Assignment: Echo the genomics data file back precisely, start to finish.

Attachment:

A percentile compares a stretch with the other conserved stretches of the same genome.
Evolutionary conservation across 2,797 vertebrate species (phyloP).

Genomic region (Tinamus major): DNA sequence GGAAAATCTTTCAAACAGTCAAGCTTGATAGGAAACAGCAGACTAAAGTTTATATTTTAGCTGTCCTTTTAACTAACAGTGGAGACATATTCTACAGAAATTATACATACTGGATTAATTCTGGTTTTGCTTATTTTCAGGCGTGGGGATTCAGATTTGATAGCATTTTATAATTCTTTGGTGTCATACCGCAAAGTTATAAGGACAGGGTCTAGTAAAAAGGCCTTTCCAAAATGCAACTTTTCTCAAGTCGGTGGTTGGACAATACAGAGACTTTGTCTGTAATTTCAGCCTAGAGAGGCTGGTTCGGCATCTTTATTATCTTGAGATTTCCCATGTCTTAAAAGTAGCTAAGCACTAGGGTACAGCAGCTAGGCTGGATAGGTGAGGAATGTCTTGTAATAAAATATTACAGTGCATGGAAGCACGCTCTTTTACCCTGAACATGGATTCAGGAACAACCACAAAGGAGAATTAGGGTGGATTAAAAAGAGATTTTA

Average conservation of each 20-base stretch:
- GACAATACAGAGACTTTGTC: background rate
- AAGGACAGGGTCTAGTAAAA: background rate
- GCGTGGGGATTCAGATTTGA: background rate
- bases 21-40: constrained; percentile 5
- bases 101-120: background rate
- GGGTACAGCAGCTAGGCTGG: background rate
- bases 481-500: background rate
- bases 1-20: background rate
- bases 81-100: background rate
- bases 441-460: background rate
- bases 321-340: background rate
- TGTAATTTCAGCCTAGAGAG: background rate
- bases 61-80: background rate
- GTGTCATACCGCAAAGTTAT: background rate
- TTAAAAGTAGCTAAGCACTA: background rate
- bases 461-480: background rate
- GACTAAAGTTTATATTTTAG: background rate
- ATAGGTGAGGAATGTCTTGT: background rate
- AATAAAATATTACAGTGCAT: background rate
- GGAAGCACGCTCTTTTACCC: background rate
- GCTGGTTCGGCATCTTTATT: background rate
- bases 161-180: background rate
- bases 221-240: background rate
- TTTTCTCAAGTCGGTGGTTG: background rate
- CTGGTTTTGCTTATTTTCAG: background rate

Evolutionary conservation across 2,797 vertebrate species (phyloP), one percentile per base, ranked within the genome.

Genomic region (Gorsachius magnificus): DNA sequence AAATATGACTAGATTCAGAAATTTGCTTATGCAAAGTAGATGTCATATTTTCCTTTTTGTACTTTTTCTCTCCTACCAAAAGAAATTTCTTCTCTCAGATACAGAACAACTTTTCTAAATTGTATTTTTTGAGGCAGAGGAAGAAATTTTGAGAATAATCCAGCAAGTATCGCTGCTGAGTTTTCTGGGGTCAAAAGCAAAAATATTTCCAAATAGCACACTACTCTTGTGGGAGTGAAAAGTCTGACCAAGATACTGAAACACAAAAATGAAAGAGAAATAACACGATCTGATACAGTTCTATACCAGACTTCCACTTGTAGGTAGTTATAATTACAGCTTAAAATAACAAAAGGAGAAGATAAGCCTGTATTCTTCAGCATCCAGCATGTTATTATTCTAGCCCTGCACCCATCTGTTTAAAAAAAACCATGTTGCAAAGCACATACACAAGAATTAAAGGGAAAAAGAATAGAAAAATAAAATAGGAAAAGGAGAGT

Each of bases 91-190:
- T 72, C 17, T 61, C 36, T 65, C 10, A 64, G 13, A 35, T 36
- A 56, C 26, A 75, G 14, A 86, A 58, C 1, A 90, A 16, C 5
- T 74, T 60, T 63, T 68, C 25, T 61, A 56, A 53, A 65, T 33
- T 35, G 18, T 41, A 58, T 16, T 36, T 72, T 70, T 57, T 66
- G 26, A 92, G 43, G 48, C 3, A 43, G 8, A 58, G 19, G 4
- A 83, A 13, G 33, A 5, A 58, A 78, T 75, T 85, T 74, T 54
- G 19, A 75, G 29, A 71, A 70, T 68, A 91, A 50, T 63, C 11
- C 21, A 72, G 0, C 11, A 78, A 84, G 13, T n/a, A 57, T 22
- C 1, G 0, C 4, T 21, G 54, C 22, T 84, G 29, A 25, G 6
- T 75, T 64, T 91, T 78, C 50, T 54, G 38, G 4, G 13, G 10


A percentile compares a stretch with the other conserved stretches of the same genome.
Evolutionary conservation across 2,797 vertebrate species (phyloP).

Genomic region (Tinamus major): DNA sequence GGAAAATCTTTCAAACAGTCAAGCTTGATAGGAAACAGCAGACTAAAGTTTATATTTTAGCTGTCCTTTTAACTAACAGTGGAGACATATTCTACAGAAATTATACATACTGGATTAATTCTGGTTTTGCTTATTTTCAGGCGTGGGGATTCAGATTTGATAGCATTTTATAATTCTTTGGTGTCATACCGCAAAGTTATAAGGACAGGGTCTAGTAAAAAGGCCTTTCCAAAATGCAACTTTTCTCAAGTCGGTGGTTGGACAATACAGAGACTTTGTCTGTAATTTCAGCCTAGAGAGGCTGGTTCGGCATCTTTATTATCTTGAGATTTCCCATGTCTTAAAAGTAGCTAAGCACTAGGGTACAGCAGCTAGGCTGGATAGGTGAGGAATGTCTTGTAATAAAATATTACAGTGCATGGAAGCACGCTCTTTTACCCTGAACATGGATTCAGGAACAACCACAAAGGAGAATTAGGGTGGATTAAAAAGAGATTTTA

Average conservation of each 20-base stretch:
- GACAATACAGAGACTTTGTC: background rate
- AAGGACAGGGTCTAGTAAAA: background rate
- GCGTGGGGATTCAGATTTGA: background rate
- bases 21-40: constrained; percentile 5
- bases 101-120: background rate
- GGGTACAGCAGCTAGGCTGG: background rate
- bases 481-500: background rate
- bases 1-20: background rate
- bases 81-100: background rate
- bases 441-460: background rate
- bases 321-340: background rate
- TGTAATTTCAGCCTAGAGAG: background rate
- bases 61-80: background rate
- GTGTCATACCGCAAAGTTAT: background rate
- TTAAAAGTAGCTAAGCACTA: background rate
- bases 461-480: background rate
- GACTAAAGTTTATATTTTAG: background rate
- ATAGGTGAGGAATGTCTTGT: background rate
- AATAAAATATTACAGTGCAT: background rate
- GGAAGCACGCTCTTTTACCC: background rate
- GCTGGTTCGGCATCTTTATT: background rate
- bases 161-180: background rate
- bases 221-240: background rate
- TTTTCTCAAGTCGGTGGTTG: background rate
- CTGGTTTTGCTTATTTTCAG: background rate

Evolutionary conservation across 2,797 vertebrate species (phyloP), one percentile per base, ranked within the genome.

Genomic region (Gorsachius magnificus): DNA sequence AAATATGACTAGATTCAGAAATTTGCTTATGCAAAGTAGATGTCATATTTTCCTTTTTGTACTTTTTCTCTCCTACCAAAAGAAATTTCTTCTCTCAGATACAGAACAACTTTTCTAAATTGTATTTTTTGAGGCAGAGGAAGAAATTTTGAGAATAATCCAGCAAGTATCGCTGCTGAGTTTTCTGGGGTCAAAAGCAAAAATATTTCCAAATAGCACACTACTCTTGTGGGAGTGAAAAGTCTGACCAAGATACTGAAACACAAAAATGAAAGAGAAATAACACGATCTGATACAGTTCTATACCAGACTTCCACTTGTAGGTAGTTATAATTACAGCTTAAAATAACAAAAGGAGAAGATAAGCCTGTATTCTTCAGCATCCAGCATGTTATTATTCTAGCCCTGCACCCATCTGTTTAAAAAAAACCATGTTGCAAAGCACATACACAAGAATTAAAGGGAAAAAGAATAGAAAAATAAAATAGGAAAAGGAGAGT

Each of bases 91-190:
- T 72, C 17, T 61, C 36, T 65, C 10, A 64, G 13, A 35, T 36
- A 56, C 26, A 75, G 14, A 86, A 58, C 1, A 90, A 16, C 5
- T 74, T 60, T 63, T 68, C 25, T 61, A 56, A 53, A 65, T 33
- T 35, G 18, T 41, A 58, T 16, T 36, T 72, T 70, T 57, T 66
- G 26, A 92, G 43, G 48, C 3, A 43, G 8, A 58, G 19, G 4
- A 83, A 13, G 33, A 5, A 58, A 78, T 75, T 85, T 74, T 54
- G 19, A 75, G 29, A 71, A 70, T 68, A 91, A 50, T 63, C 11
- C 21, A 72, G 0, C 11, A 78, A 84, G 13, T n/a, A 57, T 22
- C 1, G 0, C 4, T 21, G 54, C 22, T 84, G 29, A 25, G 6
- T 75, T 64, T 91, T 78, C 50, T 54, G 38, G 4, G 13, G 10